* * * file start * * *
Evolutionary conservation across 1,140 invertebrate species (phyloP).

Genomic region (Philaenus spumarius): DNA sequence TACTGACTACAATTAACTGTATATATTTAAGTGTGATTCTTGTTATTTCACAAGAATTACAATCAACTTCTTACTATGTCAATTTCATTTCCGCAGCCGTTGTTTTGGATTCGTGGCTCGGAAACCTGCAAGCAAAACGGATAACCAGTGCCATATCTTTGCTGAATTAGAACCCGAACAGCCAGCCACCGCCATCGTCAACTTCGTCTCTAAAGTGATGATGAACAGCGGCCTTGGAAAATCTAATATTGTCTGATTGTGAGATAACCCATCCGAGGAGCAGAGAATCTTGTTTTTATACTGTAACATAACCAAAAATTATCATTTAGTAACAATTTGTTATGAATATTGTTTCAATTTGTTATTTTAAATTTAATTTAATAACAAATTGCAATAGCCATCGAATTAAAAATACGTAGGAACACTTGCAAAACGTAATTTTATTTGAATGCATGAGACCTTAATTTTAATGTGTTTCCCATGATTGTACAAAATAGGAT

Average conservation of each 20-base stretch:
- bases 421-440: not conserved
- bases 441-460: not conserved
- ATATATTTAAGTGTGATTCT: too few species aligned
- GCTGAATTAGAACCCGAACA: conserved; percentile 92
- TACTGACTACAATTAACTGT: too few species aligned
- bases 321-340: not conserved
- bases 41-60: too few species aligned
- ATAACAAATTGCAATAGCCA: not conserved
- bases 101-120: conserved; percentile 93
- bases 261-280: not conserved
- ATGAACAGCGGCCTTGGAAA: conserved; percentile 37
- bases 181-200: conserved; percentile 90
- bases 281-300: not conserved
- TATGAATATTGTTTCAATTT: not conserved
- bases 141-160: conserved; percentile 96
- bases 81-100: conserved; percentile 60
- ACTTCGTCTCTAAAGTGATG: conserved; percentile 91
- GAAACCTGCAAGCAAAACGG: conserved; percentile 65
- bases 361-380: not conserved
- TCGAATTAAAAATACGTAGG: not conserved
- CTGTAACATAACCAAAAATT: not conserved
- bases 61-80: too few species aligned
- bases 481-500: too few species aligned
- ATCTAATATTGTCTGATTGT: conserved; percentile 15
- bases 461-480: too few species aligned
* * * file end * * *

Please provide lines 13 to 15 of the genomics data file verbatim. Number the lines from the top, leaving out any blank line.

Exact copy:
- bases 261-280: not conserved
- ATGAACAGCGGCCTTGGAAA: conserved; percentile 37
- bases 181-200: conserved; percentile 90